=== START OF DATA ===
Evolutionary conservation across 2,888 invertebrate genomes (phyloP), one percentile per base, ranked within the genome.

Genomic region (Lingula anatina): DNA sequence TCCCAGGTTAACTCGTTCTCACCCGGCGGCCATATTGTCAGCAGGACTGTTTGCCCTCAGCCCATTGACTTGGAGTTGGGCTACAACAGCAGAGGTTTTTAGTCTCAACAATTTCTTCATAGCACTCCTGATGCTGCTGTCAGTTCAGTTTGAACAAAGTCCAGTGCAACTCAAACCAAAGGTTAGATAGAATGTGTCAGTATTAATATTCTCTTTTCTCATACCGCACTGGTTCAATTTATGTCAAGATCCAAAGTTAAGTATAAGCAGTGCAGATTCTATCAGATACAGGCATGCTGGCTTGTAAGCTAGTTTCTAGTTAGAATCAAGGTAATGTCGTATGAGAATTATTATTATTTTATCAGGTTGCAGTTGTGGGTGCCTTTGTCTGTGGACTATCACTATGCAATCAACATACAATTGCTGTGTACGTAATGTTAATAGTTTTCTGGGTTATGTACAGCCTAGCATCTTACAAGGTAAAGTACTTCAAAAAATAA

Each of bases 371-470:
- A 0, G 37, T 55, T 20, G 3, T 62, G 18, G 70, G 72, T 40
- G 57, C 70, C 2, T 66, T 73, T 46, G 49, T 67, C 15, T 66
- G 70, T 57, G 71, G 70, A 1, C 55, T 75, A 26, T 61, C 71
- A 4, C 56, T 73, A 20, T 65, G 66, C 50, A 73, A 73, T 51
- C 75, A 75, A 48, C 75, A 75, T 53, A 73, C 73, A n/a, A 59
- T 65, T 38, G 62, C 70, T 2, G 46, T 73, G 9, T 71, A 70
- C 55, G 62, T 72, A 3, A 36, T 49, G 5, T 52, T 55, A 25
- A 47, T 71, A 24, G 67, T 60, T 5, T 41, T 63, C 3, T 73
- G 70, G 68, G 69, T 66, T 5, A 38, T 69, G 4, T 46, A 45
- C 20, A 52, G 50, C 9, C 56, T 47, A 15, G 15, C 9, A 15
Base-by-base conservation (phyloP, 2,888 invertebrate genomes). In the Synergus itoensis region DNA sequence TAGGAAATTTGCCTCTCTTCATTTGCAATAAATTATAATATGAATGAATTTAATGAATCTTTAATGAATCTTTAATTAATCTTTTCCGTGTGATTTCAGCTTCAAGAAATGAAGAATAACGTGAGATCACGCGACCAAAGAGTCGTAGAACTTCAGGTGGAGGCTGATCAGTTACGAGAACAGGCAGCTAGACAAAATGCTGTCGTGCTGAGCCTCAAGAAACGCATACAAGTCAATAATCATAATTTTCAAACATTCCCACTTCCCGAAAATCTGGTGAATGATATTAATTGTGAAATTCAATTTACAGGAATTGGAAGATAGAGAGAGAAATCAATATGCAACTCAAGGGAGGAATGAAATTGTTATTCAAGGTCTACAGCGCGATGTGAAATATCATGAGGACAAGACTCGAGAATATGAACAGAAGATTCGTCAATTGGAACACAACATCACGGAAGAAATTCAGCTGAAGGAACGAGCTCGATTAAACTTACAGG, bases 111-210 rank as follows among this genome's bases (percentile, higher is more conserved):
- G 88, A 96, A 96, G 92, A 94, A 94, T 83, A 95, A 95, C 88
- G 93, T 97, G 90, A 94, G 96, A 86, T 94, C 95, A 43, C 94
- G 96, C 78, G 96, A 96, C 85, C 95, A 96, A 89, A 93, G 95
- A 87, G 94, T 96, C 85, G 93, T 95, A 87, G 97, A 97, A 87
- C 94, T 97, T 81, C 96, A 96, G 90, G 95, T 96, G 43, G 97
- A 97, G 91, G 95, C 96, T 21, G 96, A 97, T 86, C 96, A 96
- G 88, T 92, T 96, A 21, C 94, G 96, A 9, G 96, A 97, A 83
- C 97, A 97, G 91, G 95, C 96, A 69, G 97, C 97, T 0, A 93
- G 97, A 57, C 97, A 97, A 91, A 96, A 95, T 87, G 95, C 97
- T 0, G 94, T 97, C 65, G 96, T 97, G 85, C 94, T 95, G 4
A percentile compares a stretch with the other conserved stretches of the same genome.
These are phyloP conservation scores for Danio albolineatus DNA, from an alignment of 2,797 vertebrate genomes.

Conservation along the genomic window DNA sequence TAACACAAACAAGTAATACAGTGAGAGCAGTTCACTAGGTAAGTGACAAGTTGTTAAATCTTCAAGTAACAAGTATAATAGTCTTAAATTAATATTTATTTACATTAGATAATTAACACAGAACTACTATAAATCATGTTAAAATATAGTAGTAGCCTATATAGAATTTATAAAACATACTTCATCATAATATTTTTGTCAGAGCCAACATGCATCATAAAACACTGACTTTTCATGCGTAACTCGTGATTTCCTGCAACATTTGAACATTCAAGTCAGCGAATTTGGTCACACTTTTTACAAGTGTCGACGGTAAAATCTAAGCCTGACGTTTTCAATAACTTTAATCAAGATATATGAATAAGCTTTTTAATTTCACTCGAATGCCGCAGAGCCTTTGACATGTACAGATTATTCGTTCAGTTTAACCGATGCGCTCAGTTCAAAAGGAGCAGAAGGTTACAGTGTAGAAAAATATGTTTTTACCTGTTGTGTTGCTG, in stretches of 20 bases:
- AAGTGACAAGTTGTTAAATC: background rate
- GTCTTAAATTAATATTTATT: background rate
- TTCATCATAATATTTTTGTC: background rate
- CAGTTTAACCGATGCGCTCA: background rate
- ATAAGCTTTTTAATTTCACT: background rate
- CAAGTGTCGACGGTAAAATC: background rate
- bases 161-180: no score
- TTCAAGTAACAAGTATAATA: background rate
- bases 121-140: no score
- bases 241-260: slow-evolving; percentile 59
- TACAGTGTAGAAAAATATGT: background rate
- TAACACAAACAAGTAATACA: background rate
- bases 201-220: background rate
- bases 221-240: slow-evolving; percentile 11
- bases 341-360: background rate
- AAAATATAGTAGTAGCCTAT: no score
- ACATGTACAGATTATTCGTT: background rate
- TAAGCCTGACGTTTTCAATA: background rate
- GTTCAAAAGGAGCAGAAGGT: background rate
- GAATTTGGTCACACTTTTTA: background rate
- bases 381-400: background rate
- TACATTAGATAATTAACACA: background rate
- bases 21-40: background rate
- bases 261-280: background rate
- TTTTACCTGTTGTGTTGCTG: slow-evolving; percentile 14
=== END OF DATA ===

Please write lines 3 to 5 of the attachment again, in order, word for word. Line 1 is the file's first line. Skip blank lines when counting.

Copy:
Each of bases 371-470:
- A 0, G 37, T 55, T 20, G 3, T 62, G 18, G 70, G 72, T 40
- G 57, C 70, C 2, T 66, T 73, T 46, G 49, T 67, C 15, T 66